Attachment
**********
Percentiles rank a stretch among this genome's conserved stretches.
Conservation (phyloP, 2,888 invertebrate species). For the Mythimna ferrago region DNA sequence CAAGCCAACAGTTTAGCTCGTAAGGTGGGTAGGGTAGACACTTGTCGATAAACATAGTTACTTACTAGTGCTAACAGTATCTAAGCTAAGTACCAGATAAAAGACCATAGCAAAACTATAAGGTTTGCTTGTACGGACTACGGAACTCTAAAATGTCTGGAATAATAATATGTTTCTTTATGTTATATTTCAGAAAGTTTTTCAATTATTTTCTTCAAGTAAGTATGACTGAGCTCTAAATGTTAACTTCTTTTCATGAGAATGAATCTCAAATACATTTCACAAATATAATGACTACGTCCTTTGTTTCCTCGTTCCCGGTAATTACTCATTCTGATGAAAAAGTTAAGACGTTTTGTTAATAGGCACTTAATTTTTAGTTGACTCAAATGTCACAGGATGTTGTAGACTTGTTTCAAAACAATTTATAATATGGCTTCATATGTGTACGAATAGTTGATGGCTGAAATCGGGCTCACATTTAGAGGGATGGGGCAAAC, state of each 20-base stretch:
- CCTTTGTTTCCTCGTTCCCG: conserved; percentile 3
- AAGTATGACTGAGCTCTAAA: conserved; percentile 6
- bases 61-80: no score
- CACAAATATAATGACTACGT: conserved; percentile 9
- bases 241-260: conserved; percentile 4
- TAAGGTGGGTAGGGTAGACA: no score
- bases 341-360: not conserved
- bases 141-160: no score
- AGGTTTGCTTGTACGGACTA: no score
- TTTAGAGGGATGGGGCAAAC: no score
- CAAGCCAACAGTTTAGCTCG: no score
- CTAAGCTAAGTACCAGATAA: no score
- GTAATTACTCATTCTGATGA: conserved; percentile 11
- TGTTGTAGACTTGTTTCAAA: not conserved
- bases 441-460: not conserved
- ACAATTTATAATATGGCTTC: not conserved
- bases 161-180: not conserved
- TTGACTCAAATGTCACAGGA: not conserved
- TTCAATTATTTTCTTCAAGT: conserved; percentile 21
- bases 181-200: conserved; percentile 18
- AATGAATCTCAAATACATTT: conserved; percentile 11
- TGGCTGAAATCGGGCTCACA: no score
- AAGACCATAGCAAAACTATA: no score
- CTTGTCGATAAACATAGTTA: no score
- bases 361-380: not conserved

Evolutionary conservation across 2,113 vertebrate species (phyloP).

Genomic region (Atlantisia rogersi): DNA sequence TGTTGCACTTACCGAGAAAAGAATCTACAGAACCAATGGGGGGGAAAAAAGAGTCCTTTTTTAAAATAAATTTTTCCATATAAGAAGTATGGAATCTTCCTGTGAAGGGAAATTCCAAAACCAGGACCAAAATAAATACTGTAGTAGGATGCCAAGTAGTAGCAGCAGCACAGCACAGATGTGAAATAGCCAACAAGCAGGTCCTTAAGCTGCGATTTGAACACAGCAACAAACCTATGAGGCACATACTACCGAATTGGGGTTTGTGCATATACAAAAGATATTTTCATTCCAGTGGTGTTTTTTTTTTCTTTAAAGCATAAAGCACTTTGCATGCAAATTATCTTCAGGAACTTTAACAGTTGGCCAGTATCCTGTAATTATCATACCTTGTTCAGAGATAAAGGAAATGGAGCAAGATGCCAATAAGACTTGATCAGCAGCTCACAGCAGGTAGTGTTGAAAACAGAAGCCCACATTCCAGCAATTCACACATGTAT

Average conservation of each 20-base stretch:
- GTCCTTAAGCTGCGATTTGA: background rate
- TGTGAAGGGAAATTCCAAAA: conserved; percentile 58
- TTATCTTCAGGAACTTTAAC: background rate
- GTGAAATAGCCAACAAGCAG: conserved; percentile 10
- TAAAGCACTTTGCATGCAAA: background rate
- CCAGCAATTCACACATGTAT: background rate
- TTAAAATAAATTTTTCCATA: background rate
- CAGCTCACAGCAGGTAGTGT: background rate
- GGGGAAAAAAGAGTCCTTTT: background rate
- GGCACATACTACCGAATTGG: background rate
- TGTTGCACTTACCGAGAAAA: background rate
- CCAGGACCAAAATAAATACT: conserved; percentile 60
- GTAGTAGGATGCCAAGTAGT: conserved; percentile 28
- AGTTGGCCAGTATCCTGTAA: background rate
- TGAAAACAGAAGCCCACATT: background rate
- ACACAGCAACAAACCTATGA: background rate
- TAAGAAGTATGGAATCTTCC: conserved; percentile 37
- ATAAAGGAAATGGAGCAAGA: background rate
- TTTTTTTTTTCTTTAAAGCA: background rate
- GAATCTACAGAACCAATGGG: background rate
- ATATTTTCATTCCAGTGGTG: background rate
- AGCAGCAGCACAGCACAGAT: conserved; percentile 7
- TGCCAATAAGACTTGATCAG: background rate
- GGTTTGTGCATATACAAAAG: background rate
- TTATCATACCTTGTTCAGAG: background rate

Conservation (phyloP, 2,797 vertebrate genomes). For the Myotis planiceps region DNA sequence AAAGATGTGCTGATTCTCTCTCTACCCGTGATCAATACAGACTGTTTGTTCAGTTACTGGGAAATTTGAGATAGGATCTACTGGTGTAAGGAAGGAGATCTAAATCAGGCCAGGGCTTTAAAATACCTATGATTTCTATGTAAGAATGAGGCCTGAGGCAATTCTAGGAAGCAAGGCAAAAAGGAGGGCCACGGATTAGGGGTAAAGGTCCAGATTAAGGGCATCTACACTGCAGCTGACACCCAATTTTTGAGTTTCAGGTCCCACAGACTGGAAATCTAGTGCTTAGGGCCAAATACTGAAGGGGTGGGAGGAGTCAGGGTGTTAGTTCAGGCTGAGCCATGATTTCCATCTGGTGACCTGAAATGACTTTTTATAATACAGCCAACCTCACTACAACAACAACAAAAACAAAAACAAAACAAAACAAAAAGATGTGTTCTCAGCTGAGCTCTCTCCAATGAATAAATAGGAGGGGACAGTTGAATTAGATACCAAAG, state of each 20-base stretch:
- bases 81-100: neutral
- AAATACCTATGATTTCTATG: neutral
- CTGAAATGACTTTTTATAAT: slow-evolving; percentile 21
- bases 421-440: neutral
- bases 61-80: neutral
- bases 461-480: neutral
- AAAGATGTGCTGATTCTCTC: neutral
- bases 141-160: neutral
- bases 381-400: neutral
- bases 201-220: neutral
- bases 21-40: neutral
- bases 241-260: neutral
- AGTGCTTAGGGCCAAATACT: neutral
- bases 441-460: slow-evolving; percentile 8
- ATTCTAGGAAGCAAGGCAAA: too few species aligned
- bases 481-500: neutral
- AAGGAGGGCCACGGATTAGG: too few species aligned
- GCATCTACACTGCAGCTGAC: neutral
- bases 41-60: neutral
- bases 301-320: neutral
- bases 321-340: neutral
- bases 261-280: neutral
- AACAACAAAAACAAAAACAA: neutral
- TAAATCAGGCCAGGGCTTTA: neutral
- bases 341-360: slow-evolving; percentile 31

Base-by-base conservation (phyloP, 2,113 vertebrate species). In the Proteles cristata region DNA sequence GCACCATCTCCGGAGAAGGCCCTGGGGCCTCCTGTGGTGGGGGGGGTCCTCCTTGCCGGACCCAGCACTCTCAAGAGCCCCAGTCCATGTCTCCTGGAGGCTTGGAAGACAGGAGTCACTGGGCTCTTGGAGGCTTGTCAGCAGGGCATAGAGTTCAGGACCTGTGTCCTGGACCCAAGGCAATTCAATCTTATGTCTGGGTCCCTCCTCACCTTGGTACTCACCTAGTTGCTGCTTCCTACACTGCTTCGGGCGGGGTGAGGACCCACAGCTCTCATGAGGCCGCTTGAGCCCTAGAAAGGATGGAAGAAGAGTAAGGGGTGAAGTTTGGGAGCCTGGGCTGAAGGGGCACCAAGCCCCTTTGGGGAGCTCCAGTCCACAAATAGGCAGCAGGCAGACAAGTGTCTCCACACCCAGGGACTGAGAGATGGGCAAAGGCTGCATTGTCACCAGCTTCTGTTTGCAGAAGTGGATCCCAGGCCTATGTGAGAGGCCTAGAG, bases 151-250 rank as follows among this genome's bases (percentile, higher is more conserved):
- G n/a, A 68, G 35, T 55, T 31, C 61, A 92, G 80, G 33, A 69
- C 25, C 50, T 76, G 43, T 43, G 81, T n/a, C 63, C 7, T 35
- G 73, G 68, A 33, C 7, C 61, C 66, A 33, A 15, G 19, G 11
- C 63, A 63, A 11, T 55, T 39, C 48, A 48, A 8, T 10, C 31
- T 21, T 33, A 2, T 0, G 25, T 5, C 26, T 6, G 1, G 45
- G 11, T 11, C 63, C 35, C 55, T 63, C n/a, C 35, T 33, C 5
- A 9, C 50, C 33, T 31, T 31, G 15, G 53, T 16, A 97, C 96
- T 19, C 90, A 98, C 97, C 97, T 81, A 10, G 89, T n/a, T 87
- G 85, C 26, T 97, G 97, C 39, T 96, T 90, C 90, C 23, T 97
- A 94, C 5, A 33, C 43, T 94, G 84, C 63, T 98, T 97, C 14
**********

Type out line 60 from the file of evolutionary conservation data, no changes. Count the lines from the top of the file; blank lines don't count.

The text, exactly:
- bases 421-440: neutral